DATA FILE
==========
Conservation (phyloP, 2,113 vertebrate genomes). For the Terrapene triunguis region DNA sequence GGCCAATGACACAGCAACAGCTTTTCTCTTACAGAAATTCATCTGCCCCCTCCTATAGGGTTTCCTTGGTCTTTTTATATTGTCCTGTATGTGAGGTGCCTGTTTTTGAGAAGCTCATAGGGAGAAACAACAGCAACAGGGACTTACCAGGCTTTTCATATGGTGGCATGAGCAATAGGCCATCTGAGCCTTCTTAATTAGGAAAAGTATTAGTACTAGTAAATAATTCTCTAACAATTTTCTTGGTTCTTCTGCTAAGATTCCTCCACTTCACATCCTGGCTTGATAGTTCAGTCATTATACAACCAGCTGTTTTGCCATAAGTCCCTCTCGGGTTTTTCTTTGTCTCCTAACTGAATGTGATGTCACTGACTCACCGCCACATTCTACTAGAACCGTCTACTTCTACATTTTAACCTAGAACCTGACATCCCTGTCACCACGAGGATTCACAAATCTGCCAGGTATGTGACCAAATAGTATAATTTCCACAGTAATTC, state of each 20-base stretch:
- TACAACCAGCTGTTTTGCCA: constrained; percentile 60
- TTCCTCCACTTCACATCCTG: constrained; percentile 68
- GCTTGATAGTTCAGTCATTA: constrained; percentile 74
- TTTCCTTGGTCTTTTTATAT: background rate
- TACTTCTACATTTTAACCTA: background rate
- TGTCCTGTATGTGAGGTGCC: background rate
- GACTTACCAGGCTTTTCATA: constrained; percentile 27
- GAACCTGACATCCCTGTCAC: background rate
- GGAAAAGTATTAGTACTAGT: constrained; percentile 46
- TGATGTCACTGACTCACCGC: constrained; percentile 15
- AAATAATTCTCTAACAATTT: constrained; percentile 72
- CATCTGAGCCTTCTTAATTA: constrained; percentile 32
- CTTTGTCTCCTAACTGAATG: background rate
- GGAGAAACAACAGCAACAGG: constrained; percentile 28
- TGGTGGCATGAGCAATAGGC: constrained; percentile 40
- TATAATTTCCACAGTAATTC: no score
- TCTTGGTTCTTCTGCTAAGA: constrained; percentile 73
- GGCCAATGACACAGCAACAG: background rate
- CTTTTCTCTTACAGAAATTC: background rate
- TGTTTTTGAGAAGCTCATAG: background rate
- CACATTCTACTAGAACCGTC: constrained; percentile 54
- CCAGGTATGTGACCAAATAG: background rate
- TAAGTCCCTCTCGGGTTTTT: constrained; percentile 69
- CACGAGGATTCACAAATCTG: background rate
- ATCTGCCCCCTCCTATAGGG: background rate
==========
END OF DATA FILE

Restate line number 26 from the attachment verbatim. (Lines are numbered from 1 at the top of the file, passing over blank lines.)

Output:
- ATCTGCCCCCTCCTATAGGG: background rate